Wednesday, May 9, 2012

Steph Bates’s first solo exhibition, Thursday’s Child has Far to Go, opened at The Bethlem Gallery on May 2.

I made the short train journey from Charing Cross on Saturday afternoon. I have been to the gallery and the museum in the grounds of the hospital before. A very long and very straight tree lined road leads to the hospital entrance. Auspicious.


When you arrive at the hospital gates,

you take a right turn, past the museum (which I visited on my way out, more another time), to the gallery, which, though relatively small, feels bright, and intimate, and reassuring somehow.

Steph Bates’s connection with BRH dates from the time she spent there for treatment of her OCD. In an article on display at the exhibition, we learn that Bates’s stay appears to have been hugely beneficial, particularly in terms of the positive effects of CBT, companionship, and art. Bates shares her belief that in BRH, you could be ‘human and vulnerable’, rather than ‘mad and bad’, and speaks of the positive effects of the hospital’s ethos ‘dare to be’.

Bates was an artist long before her involvement with BRH, having studied at both the University of the Arts, Chelsea, and Bristol Polytechnic. Although art appears to have rescued her, and to have given her a much-needed respite from the symptoms of OCD, at one point she felt that the condition negatively controlled her creativity. Now, this relationship, between OCD and art, appears to be a much more liberating one.

I loved this exhibition. Bates’ imaginative, playful and vibrant art does not underestimate or undermine the seriousness of the challenge of living with OCD. Rather, her paintings appear to position OCD where it is openly acknowledged, and reframed into something that is, perhaps, manageable.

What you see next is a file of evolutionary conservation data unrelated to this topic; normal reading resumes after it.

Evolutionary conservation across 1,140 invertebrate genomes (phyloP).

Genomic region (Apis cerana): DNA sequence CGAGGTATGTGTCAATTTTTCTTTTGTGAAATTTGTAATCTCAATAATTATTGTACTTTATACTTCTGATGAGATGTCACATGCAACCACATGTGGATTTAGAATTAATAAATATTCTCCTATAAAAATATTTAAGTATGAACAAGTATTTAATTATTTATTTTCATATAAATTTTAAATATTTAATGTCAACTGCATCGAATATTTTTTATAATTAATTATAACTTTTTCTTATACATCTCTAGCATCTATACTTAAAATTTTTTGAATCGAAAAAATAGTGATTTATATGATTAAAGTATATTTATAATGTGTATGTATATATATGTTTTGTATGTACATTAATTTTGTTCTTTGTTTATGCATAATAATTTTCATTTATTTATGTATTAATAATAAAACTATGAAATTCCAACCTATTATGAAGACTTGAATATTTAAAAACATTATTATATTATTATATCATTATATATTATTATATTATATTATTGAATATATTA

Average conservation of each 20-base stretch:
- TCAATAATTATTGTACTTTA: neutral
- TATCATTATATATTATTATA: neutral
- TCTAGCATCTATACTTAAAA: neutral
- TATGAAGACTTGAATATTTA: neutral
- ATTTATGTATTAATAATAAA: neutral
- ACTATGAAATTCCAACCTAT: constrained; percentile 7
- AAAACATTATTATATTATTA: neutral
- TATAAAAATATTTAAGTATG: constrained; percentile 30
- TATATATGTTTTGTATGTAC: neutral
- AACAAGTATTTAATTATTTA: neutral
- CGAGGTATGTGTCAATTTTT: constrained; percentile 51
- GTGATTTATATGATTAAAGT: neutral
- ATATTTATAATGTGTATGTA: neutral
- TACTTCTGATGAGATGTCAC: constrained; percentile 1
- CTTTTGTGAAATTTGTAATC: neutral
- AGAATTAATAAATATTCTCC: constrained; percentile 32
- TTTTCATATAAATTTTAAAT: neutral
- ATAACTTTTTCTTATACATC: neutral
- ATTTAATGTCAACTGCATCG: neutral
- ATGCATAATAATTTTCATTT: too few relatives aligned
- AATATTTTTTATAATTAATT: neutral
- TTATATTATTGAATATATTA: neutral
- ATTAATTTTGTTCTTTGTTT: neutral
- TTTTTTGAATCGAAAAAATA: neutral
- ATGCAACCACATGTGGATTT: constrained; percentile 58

Works such as Throw it Away and Take a Risk, reveal a self-belief, and an optimism. A visual enactment of ‘Dare to be’.

Go see.

The exhibition runs until June 2.

Tuesday, May 8, 2012

To some extent I am approaching this from a personal perspective. As a child, my life was ruled by punishing and inescapable rituals. As an adult, I have to a large extent learnt how to live with obsessions and compulsions, and have developed strategies that can mostly accommodate them and their attendant emotional upheavals.

It has often struck me how unacknowledged OCD has been as a condition that in reality is relatively common, affecting approximately one in 50, a total of 1,000,000 sufferers in the UK.

Thus, not so insignificant.

Obsessive compulsive disorder has been a theme for many works of fiction, for example Elizabeth Haynes’ Into the Darkest Corner. But I am most interested in the personal stories of those who suffer, and have been brave enough to share their experiences.

Over the next days I will talk about Steph Bates’s current exhibition Thursday’s Child has Far to Go at The Bethlem Gallery (, which includes an exploration of the challenge of living with OCD, Joanne Limberg’s recent memoir, The Woman Who Thought Too Much, and hoarding, allied to OCD and currently media topical.

The ‘retrospectoscope’ is rarely helpful, yet it is tempting to consider Charles Darwin, Florence Nightingale, Michelangelo, hitherto ‘labelled’ as OCD sufferers, along the way…